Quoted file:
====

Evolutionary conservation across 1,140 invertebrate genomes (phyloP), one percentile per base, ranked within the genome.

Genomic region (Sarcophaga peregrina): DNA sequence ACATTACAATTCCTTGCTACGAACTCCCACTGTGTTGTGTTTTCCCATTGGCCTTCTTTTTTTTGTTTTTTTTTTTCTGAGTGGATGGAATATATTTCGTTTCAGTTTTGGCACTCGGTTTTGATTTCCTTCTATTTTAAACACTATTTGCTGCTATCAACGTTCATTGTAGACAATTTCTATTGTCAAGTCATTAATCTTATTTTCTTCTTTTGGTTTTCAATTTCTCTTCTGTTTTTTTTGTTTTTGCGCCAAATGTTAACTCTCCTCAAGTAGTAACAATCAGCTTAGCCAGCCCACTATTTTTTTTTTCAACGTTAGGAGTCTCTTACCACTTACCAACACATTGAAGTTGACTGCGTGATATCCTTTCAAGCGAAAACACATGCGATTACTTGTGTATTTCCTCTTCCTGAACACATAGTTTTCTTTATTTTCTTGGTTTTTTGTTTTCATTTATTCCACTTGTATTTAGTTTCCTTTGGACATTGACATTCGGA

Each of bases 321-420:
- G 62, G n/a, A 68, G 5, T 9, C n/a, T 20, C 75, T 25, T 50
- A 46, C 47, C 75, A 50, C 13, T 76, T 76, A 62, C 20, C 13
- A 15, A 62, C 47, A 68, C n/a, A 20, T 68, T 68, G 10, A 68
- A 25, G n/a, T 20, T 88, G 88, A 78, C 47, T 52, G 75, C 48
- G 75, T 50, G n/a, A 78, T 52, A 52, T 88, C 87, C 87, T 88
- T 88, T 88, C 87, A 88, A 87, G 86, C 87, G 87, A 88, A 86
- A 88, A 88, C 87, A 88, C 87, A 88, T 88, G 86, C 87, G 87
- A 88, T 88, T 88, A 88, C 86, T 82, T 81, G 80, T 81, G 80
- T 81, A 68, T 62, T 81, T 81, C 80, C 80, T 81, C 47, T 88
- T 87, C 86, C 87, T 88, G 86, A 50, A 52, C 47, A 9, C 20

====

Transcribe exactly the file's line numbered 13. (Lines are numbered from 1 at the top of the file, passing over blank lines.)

- T 87, C 86, C 87, T 88, G 86, A 50, A 52, C 47, A 9, C 20